No heroes, these people, but men and women who made mistakes - quite a few - and with human feelings and faults riddled through them, one and all.

For me, the movie gives good insight in how a well meant act of resistance (against the German occupation in WWII) goes awry, due to incompetent and amateurism leadership under which they blindly followed.

The picture it paints of the Dutch resistance is not flattering, but it also shows how difficult it was for the well meaning members to effectively organize themselves and arm themselves against collaborators and traitors.

The cast of the film is great, especially Renee Soutendijk as a farmers daughter and Frederik De Groot as a young school teacher, who is also the leading member of the resistance group.

Rutger Hauer has an impressing bit part as the Nazi brother of De Groot, although he only pops on screen with just five minutes to go and Sylvia Kristel excels in her small roll as Miep Algera.

In closing, Verstappen directed this film with just the right touch, with attention to much of the small details. Also pertinent is the effective camera work by acclaimed photographer Marc Felperlaan.

That is followed by MYSTERIES (1978) where a wealthy visitor to a small town befriends a midget and gets involved with two women as his behavior becoming ever stranger.

Based on a novel of the Norwegian Nobel prize-winner, Knut Hamsun, this romantic psychological drama takes place during the last century and depicts a wealthy mysterious traveler, Johan Nagel (Hauer), who decides to make an extended stay in a small rural town.

He becomes the immediate friend and protector of the town’s much-abused midget (played wonderfully by David Rappaport, himself making his theatrical movie debut) and is tormented by his feelings for two local women - the beautiful yet spiteful and unattainable Dany Kielland (Sylvia Kristel) and the beautiful and innocent Martha Gude (Rita Tushingham).

The movie was shot on location on the Isle of Man, and the picturesque natural scenery throughout adds greatly to the rich atmosphere of the film (nature is a prime element in Hamsun’s novels).

As far as the sex goes, there are some suggestive scenes and nudity, but nothing too explicit. It’s mostly left to the imagination, which is nice (quite unlike most Dutch films I’ve seen).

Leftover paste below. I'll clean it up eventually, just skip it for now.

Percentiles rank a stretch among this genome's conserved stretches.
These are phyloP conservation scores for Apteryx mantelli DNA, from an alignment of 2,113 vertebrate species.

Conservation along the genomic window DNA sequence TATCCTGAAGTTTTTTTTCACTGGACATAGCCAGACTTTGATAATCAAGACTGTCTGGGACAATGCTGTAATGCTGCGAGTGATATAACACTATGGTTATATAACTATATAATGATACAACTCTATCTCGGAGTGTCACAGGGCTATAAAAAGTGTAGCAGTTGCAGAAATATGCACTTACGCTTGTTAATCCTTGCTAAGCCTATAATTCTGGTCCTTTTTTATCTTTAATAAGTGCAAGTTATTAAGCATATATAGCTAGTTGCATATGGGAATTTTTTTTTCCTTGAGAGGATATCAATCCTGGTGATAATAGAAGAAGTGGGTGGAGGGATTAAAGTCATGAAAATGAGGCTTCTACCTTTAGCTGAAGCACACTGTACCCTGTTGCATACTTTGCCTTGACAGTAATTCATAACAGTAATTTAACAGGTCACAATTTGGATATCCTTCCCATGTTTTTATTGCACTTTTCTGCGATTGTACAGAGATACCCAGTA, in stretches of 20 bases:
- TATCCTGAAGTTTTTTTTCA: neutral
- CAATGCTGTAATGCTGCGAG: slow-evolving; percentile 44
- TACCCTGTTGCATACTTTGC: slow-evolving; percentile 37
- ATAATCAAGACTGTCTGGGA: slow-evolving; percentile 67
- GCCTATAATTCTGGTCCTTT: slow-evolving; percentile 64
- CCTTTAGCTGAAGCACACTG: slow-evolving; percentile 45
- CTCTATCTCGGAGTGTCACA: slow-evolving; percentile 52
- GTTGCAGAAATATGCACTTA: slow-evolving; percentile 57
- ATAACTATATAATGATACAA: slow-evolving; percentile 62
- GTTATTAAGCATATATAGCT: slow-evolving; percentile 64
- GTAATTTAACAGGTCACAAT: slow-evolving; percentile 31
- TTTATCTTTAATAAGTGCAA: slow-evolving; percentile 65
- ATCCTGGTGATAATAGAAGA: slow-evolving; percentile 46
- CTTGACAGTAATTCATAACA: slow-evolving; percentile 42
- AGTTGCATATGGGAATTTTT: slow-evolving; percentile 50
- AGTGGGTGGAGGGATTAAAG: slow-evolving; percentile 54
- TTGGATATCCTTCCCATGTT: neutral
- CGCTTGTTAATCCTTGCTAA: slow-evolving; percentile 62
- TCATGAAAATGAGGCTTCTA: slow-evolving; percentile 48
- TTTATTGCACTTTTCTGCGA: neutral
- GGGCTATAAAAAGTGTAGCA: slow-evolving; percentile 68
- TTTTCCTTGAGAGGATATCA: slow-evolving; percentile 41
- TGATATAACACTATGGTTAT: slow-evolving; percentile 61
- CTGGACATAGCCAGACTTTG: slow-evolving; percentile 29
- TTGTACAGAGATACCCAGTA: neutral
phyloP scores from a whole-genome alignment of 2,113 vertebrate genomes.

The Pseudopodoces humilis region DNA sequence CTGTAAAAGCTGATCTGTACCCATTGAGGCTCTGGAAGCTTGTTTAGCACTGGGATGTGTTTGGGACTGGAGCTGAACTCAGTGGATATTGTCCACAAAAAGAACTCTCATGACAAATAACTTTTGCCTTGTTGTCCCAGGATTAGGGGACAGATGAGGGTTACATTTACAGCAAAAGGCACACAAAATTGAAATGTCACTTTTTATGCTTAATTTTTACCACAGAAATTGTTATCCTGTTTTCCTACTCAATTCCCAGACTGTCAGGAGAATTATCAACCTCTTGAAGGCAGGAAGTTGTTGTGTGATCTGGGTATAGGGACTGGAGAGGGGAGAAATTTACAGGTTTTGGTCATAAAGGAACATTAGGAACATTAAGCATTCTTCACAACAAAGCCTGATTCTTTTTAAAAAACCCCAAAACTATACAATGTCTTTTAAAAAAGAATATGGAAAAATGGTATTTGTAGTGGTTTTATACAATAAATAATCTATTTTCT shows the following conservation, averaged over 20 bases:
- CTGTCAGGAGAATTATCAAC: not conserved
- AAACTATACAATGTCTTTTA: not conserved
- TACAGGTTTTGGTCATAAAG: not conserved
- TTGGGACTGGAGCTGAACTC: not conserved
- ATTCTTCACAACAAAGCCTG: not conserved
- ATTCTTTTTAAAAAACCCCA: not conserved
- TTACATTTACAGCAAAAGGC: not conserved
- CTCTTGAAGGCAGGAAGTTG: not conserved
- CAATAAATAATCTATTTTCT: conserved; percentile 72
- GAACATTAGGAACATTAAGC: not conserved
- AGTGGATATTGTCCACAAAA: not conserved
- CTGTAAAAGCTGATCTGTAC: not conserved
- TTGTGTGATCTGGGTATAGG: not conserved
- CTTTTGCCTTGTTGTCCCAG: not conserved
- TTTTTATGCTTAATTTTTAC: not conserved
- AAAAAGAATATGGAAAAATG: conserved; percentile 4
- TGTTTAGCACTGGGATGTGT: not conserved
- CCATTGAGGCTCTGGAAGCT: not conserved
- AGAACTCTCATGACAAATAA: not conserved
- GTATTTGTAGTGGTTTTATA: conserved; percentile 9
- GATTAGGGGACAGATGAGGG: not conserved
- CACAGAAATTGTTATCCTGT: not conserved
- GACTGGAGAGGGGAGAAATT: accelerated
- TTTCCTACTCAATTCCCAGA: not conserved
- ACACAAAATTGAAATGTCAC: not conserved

The acting I thought was first-rate, and Rutger Hauer is well cast as the unfathomable Johan Nagel. It was interesting to see Hauer in his younger days, before he crossed the Atlantic to follow his career in Hollywood (he also learned how to play the violin for this movie!)

The last movie is JULIA (1974) and is all about the titular Julia, a young girl who is trying desperately to lose her virginity.

Julia, entitled after the character Juliet (of Shakespeare fame), covers all the bases of coming of age drama; betrayal, sexual frustration, loss of innocence, and both the joy, and sadness that can come from the first sexual experience.

Nice surreal touches are included here as well, especially when it focuses on this kid’s off-the-wall, wacko family! My sides hurt from laughing so much at the absurd situations and predicaments these people find themselves in!

I have to say, I absolutely love this film, the story, the characters, the gorgeous cast, the pretty cinematography and the wonderful artistic touches, and oh-so much more - and especially the bizarre comedic elements which made this a fun experience.

There are some powerful emotional scenes too, of which I admit I was not expecting, such as the love scene filmed inside the Colosseum in Rome.

Truth be told though, that turned out to be rather heartbreaking and comes complete with a downright distasteful betrayal that nobody should ever have to endure. Regardless, Julia is a right royal gem of a film and I think all fans will enjoy settling in with this the moment they bring it home! Highly recommended. These are all High Definition 1080p (1.66:1 and 2.35:1) presentations enhanced for 16x9 TVs and comes with the Special Features of:

New 2K HD Transfers (from original 35mm film elements) and restoration
Audio Commentaries by Tim Lucas, Jeremy Richey, and Peter W. Verstraten
New and vintage interviews with cast & crew
Poster & Photo Galleries
Original Theatrical Trailers
Limited Edition of 2500 copies includes 40-Page illustrated booklet written by Jeremy Richey and Poster with Art by Gilles Vranckx.

From Emmanuelle to Chabrol is a new upcoming Sylvia Kristal hardcover coffee-table book so be sure to CLICK HERE to make a purchase.